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October 24, 2021

Sermon Series: Going Through Adversity

Book of Job

Sermon # 10


Job 34:21-37


“An unjust God would be as unthinkable as a square circle or a round triangle.”

Warren Wiersbe

Introduction: Are You a Big-Godder?

A former student of Robert Dick Wilson, one of the great professors at Princeton Theological Seminary, was invited to preach in Miller Chapel, twelve years after he had graduated. Dr. Wilson came in and sat down near the front. At the close of the meeting, the old professor came up to his former student, cocked his head to one side in his characteristic way, extended his hand, and said, “If you come back again, I will not come to hear you preach. I only come once. I am glad that you are a big-Godder. When my boys come back, I come to see if they are big-Godders or little-Godders, and then I know what their ministry will be.”

His former student asked him to explain. The old professor replied, “Well, some people have a little God, and they are always in trouble with Him. He can’t do any miracles. He can’t take care of the inspiration and transmission of the Scripture to us. He doesn’t intervene on behalf of his people. They have a little God, and I call them little-Godders.

Then there are those who have a great God. He speaks, and it is done. He commands, and it stands fast. He knows how to show himself strong on behalf of those who fear Him. You have a great God, and he will bless your ministry.” He paused a moment, and smiled, and said, “God bless you,” and turned and walked out.

Elihu was a big-Godder. He was one who had a high, spiritual view of God, a knowledge of God that towered over man. Consequently, when he gave counsel to Job, he spoke from the same divine perspective. While Job’s suffering may have been greater than Job was, yet in Elihu’s estimation God was greater than human suffering. As a result, Elihu sought to put everything in right perspective.




v. 21-23

A. God exposes all evildoers

B. God sees all a person does

C. God sees every place the wicked try to hide

D. God has no need to examine people to judge them: He know they are guilty



v. 24-30

A. God topples rulers & governments & replaces them

1. Because of their evil deeds

2. Because they deserve to be crushed

B. God punishes the wicked

1. Because they turn away from Him

2. Because they reject His ways

3. Because they oppress the poor

C. God hears the cry of the needy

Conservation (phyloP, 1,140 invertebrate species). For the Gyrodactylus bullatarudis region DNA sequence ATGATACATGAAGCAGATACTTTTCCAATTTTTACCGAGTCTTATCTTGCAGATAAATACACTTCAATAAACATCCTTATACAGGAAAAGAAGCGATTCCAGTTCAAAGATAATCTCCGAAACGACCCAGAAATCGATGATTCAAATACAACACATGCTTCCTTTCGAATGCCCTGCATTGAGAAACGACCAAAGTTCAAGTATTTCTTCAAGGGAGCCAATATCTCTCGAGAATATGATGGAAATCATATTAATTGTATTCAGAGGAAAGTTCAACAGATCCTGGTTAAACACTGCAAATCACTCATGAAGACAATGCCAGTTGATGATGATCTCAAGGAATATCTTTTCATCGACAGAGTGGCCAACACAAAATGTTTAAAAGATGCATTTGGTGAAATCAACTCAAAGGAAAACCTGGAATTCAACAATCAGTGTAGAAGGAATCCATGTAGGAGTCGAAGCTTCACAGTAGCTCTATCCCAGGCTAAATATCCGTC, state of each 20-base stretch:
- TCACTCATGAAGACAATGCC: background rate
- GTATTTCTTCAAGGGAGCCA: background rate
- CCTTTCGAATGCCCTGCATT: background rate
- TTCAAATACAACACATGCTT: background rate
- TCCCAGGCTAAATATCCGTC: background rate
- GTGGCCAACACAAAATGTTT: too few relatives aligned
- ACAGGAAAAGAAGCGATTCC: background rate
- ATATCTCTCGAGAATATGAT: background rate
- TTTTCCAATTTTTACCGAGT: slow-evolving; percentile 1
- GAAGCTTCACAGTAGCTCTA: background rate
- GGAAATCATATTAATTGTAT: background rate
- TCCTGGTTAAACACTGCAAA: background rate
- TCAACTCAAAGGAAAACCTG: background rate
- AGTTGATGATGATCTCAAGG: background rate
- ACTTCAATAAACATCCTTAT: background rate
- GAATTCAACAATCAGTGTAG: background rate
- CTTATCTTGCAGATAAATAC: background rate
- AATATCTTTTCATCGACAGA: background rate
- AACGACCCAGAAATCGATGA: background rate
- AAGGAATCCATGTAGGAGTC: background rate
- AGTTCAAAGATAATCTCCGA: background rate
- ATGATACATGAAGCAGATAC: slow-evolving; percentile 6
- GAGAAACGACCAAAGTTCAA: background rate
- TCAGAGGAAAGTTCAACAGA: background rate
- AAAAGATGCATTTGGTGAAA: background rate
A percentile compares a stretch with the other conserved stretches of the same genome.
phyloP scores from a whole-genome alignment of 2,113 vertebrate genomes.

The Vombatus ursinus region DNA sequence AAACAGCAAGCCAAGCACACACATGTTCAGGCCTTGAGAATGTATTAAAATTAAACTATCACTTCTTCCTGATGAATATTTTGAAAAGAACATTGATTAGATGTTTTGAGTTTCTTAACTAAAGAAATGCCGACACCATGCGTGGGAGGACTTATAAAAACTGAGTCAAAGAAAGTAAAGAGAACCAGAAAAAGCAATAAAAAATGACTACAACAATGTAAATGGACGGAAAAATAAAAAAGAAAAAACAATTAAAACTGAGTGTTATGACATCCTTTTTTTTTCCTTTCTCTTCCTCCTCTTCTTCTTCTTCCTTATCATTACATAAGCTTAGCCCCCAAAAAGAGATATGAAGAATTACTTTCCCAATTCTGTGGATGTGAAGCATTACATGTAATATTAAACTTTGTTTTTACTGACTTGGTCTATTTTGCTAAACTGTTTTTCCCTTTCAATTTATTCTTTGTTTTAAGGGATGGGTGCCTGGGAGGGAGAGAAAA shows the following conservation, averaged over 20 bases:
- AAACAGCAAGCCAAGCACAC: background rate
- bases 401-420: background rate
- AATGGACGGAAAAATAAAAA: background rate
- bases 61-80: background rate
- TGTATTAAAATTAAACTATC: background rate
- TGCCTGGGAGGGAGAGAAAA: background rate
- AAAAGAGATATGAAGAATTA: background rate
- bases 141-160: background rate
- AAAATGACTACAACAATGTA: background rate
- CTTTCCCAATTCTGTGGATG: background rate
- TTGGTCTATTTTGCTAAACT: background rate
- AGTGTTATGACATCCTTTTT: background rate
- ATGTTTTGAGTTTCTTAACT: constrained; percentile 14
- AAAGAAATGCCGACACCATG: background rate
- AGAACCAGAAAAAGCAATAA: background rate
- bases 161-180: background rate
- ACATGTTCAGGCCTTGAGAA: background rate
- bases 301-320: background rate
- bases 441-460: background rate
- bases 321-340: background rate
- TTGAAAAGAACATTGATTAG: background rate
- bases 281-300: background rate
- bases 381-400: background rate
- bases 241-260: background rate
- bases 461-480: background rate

1. God may seem to be silent for a while

2. God is waiting & watching over both people & nations

a. To keep the godless from ruling indefinitely

b. To deliver the people

In verses 21-30, Elihu is responding to Job’s complaint in chapter 24 that God disregards wicked people and allows them to prosper. Therefore, he says God sees all their steps or everything they do (34:21).

God can do no wrong. He impartially judges every person according to his or her deeds. God punishes the wicked while hearing the cries of the oppressed and delivering them by His mercy. Therefore, all believers should take this truth to heart and be greatly encouraged. Even in our darkest days, our most severe suffering, God is looking after us. He may seem silent, a long way off, or unconcerned, and we may not fully understand His allowing us to suffer. Nevertheless, God is always listening to our cries for help. And at exactly the right moment, He will act and work all things out for our good, and for the good of all His dear believers.



v. 31-37

A. Elihu appeals to Job: Job needed to confess & repent of his sinful rebellion.

B. Elihu declares God is not answerable to any human, including Job.

For Job to demand an answer only adds rebellion to his sin.

C. “Rebellion” or “transgression” literally means a going away from, departure, or defiance. Rebellion is a willful act against God’s sovereign authority and a refusal to acknowledge his right to rule the live of His people. Rebellion is not against other people whom a person may hurt by his sins, but it is always, ultimately, a treasonous act against God (1 Sam. 12:13; Ps. 51:4).

D. Job added rebellion against God with his prideful attitude of self-vindication.

Elihu closed his speech by making a shocking statement: he declared that Job deserved more punishment than what he had gone through and was now suffering because of his sinful rebellion and refusal to repent. Elihu could not believe that Job would dare speak to God in such a way. For that reason, he added rebellion and blasphemy to Job’s other sins due to his supposed arrogance.

· Expected God to answer his defiant demands

· Foolishly refused to repent

· Refuse to listen to the counsel of his three and treating their advice with contempt

· Spoken without knowledge or wisdom

Responsive Reading: Job 34:21-37

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